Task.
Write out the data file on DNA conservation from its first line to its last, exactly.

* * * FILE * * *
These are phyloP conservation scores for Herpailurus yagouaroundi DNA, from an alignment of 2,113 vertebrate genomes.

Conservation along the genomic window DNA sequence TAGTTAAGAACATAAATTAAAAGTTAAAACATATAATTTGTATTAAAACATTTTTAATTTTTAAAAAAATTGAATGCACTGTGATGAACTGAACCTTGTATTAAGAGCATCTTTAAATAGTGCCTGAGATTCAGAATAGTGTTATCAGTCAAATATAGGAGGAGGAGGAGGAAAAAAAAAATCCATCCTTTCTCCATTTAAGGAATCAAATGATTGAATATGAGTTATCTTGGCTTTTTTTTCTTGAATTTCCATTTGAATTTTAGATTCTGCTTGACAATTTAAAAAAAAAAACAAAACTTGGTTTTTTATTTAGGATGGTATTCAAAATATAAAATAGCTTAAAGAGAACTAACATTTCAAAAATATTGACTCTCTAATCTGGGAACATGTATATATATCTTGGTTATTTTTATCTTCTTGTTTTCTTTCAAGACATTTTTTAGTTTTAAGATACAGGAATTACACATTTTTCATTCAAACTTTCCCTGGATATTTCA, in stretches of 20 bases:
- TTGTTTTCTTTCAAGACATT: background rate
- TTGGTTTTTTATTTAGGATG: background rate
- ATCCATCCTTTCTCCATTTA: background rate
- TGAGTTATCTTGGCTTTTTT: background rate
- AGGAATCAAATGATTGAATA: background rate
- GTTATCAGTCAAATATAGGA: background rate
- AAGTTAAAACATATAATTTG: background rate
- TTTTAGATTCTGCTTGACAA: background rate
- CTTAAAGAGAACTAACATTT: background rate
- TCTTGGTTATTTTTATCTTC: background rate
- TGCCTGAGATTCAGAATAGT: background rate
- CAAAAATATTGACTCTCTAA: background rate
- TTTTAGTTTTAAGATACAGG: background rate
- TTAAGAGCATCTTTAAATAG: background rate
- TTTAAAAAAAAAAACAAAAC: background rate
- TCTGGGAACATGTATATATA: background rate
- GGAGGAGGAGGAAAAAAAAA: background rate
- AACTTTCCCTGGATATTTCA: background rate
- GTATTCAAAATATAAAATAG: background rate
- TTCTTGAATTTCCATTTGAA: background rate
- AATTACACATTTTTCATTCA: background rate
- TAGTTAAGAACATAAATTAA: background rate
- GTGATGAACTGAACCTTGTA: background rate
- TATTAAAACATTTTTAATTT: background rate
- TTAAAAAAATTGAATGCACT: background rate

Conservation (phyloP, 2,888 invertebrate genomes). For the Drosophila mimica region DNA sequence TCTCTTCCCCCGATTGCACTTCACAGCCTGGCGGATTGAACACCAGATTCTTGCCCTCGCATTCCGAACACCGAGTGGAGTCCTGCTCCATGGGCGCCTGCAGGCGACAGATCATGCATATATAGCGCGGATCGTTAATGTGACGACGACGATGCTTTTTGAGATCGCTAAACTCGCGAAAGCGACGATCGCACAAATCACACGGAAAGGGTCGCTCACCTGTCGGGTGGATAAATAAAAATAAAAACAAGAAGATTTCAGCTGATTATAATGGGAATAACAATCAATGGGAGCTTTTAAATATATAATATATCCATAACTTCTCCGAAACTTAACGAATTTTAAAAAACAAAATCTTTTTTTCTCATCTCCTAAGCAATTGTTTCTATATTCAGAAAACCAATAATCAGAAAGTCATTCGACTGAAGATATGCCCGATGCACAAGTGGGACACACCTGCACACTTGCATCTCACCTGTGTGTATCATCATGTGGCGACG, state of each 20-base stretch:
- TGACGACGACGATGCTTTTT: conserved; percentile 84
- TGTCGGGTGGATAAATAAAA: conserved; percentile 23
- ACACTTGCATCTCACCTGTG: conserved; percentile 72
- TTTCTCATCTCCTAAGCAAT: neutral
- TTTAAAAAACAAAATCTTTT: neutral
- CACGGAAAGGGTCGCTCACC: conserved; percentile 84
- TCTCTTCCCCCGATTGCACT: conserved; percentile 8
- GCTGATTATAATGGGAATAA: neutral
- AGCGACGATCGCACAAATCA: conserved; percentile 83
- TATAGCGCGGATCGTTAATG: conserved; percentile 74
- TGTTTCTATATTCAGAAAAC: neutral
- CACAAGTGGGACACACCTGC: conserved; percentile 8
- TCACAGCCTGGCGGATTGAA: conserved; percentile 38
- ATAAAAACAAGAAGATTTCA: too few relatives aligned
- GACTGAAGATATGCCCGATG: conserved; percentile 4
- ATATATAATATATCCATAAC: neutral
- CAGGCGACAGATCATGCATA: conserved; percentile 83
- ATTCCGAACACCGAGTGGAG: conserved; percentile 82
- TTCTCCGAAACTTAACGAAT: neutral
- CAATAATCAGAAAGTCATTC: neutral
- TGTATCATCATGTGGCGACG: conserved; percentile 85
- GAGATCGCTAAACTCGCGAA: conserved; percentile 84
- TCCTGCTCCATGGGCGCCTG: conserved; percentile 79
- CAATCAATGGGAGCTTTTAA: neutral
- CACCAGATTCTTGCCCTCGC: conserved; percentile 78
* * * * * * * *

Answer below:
These are phyloP conservation scores for Herpailurus yagouaroundi DNA, from an alignment of 2,113 vertebrate genomes.

Conservation along the genomic window DNA sequence TAGTTAAGAACATAAATTAAAAGTTAAAACATATAATTTGTATTAAAACATTTTTAATTTTTAAAAAAATTGAATGCACTGTGATGAACTGAACCTTGTATTAAGAGCATCTTTAAATAGTGCCTGAGATTCAGAATAGTGTTATCAGTCAAATATAGGAGGAGGAGGAGGAAAAAAAAAATCCATCCTTTCTCCATTTAAGGAATCAAATGATTGAATATGAGTTATCTTGGCTTTTTTTTCTTGAATTTCCATTTGAATTTTAGATTCTGCTTGACAATTTAAAAAAAAAAACAAAACTTGGTTTTTTATTTAGGATGGTATTCAAAATATAAAATAGCTTAAAGAGAACTAACATTTCAAAAATATTGACTCTCTAATCTGGGAACATGTATATATATCTTGGTTATTTTTATCTTCTTGTTTTCTTTCAAGACATTTTTTAGTTTTAAGATACAGGAATTACACATTTTTCATTCAAACTTTCCCTGGATATTTCA, in stretches of 20 bases:
- TTGTTTTCTTTCAAGACATT: background rate
- TTGGTTTTTTATTTAGGATG: background rate
- ATCCATCCTTTCTCCATTTA: background rate
- TGAGTTATCTTGGCTTTTTT: background rate
- AGGAATCAAATGATTGAATA: background rate
- GTTATCAGTCAAATATAGGA: background rate
- AAGTTAAAACATATAATTTG: background rate
- TTTTAGATTCTGCTTGACAA: background rate
- CTTAAAGAGAACTAACATTT: background rate
- TCTTGGTTATTTTTATCTTC: background rate
- TGCCTGAGATTCAGAATAGT: background rate
- CAAAAATATTGACTCTCTAA: background rate
- TTTTAGTTTTAAGATACAGG: background rate
- TTAAGAGCATCTTTAAATAG: background rate
- TTTAAAAAAAAAAACAAAAC: background rate
- TCTGGGAACATGTATATATA: background rate
- GGAGGAGGAGGAAAAAAAAA: background rate
- AACTTTCCCTGGATATTTCA: background rate
- GTATTCAAAATATAAAATAG: background rate
- TTCTTGAATTTCCATTTGAA: background rate
- AATTACACATTTTTCATTCA: background rate
- TAGTTAAGAACATAAATTAA: background rate
- GTGATGAACTGAACCTTGTA: background rate
- TATTAAAACATTTTTAATTT: background rate
- TTAAAAAAATTGAATGCACT: background rate

Conservation (phyloP, 2,888 invertebrate genomes). For the Drosophila mimica region DNA sequence TCTCTTCCCCCGATTGCACTTCACAGCCTGGCGGATTGAACACCAGATTCTTGCCCTCGCATTCCGAACACCGAGTGGAGTCCTGCTCCATGGGCGCCTGCAGGCGACAGATCATGCATATATAGCGCGGATCGTTAATGTGACGACGACGATGCTTTTTGAGATCGCTAAACTCGCGAAAGCGACGATCGCACAAATCACACGGAAAGGGTCGCTCACCTGTCGGGTGGATAAATAAAAATAAAAACAAGAAGATTTCAGCTGATTATAATGGGAATAACAATCAATGGGAGCTTTTAAATATATAATATATCCATAACTTCTCCGAAACTTAACGAATTTTAAAAAACAAAATCTTTTTTTCTCATCTCCTAAGCAATTGTTTCTATATTCAGAAAACCAATAATCAGAAAGTCATTCGACTGAAGATATGCCCGATGCACAAGTGGGACACACCTGCACACTTGCATCTCACCTGTGTGTATCATCATGTGGCGACG, state of each 20-base stretch:
- TGACGACGACGATGCTTTTT: conserved; percentile 84
- TGTCGGGTGGATAAATAAAA: conserved; percentile 23
- ACACTTGCATCTCACCTGTG: conserved; percentile 72
- TTTCTCATCTCCTAAGCAAT: neutral
- TTTAAAAAACAAAATCTTTT: neutral
- CACGGAAAGGGTCGCTCACC: conserved; percentile 84
- TCTCTTCCCCCGATTGCACT: conserved; percentile 8
- GCTGATTATAATGGGAATAA: neutral
- AGCGACGATCGCACAAATCA: conserved; percentile 83
- TATAGCGCGGATCGTTAATG: conserved; percentile 74
- TGTTTCTATATTCAGAAAAC: neutral
- CACAAGTGGGACACACCTGC: conserved; percentile 8
- TCACAGCCTGGCGGATTGAA: conserved; percentile 38
- ATAAAAACAAGAAGATTTCA: too few relatives aligned
- GACTGAAGATATGCCCGATG: conserved; percentile 4
- ATATATAATATATCCATAAC: neutral
- CAGGCGACAGATCATGCATA: conserved; percentile 83
- ATTCCGAACACCGAGTGGAG: conserved; percentile 82
- TTCTCCGAAACTTAACGAAT: neutral
- CAATAATCAGAAAGTCATTC: neutral
- TGTATCATCATGTGGCGACG: conserved; percentile 85
- GAGATCGCTAAACTCGCGAA: conserved; percentile 84
- TCCTGCTCCATGGGCGCCTG: conserved; percentile 79
- CAATCAATGGGAGCTTTTAA: neutral
- CACCAGATTCTTGCCCTCGC: conserved; percentile 78